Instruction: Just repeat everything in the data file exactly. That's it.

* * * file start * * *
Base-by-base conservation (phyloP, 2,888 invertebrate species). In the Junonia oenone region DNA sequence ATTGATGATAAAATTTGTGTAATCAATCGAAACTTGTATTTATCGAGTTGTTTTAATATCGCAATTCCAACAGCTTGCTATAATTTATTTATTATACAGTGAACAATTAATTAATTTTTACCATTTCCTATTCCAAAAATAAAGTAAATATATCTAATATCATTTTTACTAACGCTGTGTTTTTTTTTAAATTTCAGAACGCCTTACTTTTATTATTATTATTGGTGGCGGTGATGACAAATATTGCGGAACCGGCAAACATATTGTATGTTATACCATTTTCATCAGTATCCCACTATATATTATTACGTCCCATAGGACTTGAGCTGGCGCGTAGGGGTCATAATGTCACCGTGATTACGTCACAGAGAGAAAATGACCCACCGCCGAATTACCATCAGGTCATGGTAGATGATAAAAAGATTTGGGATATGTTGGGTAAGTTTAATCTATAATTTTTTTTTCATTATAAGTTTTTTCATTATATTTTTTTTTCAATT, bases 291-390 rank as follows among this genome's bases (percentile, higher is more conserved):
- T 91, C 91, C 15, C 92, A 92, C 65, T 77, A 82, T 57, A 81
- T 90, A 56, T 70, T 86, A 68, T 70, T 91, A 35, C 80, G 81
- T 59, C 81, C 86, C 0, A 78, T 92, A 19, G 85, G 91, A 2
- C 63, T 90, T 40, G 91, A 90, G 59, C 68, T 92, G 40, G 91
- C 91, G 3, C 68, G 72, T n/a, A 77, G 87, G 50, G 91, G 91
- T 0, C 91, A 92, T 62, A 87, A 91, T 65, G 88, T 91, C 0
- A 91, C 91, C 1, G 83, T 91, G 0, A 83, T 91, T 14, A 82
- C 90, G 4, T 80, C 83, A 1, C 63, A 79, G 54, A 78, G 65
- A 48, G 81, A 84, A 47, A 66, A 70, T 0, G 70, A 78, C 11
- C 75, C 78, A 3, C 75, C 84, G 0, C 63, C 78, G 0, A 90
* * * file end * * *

Base-by-base conservation (phyloP, 2,888 invertebrate species). In the Junonia oenone region DNA sequence ATTGATGATAAAATTTGTGTAATCAATCGAAACTTGTATTTATCGAGTTGTTTTAATATCGCAATTCCAACAGCTTGCTATAATTTATTTATTATACAGTGAACAATTAATTAATTTTTACCATTTCCTATTCCAAAAATAAAGTAAATATATCTAATATCATTTTTACTAACGCTGTGTTTTTTTTTAAATTTCAGAACGCCTTACTTTTATTATTATTATTGGTGGCGGTGATGACAAATATTGCGGAACCGGCAAACATATTGTATGTTATACCATTTTCATCAGTATCCCACTATATATTATTACGTCCCATAGGACTTGAGCTGGCGCGTAGGGGTCATAATGTCACCGTGATTACGTCACAGAGAGAAAATGACCCACCGCCGAATTACCATCAGGTCATGGTAGATGATAAAAAGATTTGGGATATGTTGGGTAAGTTTAATCTATAATTTTTTTTTCATTATAAGTTTTTTCATTATATTTTTTTTTCAATT, bases 291-390 rank as follows among this genome's bases (percentile, higher is more conserved):
- T 91, C 91, C 15, C 92, A 92, C 65, T 77, A 82, T 57, A 81
- T 90, A 56, T 70, T 86, A 68, T 70, T 91, A 35, C 80, G 81
- T 59, C 81, C 86, C 0, A 78, T 92, A 19, G 85, G 91, A 2
- C 63, T 90, T 40, G 91, A 90, G 59, C 68, T 92, G 40, G 91
- C 91, G 3, C 68, G 72, T n/a, A 77, G 87, G 50, G 91, G 91
- T 0, C 91, A 92, T 62, A 87, A 91, T 65, G 88, T 91, C 0
- A 91, C 91, C 1, G 83, T 91, G 0, A 83, T 91, T 14, A 82
- C 90, G 4, T 80, C 83, A 1, C 63, A 79, G 54, A 78, G 65
- A 48, G 81, A 84, A 47, A 66, A 70, T 0, G 70, A 78, C 11
- C 75, C 78, A 3, C 75, C 84, G 0, C 63, C 78, G 0, A 90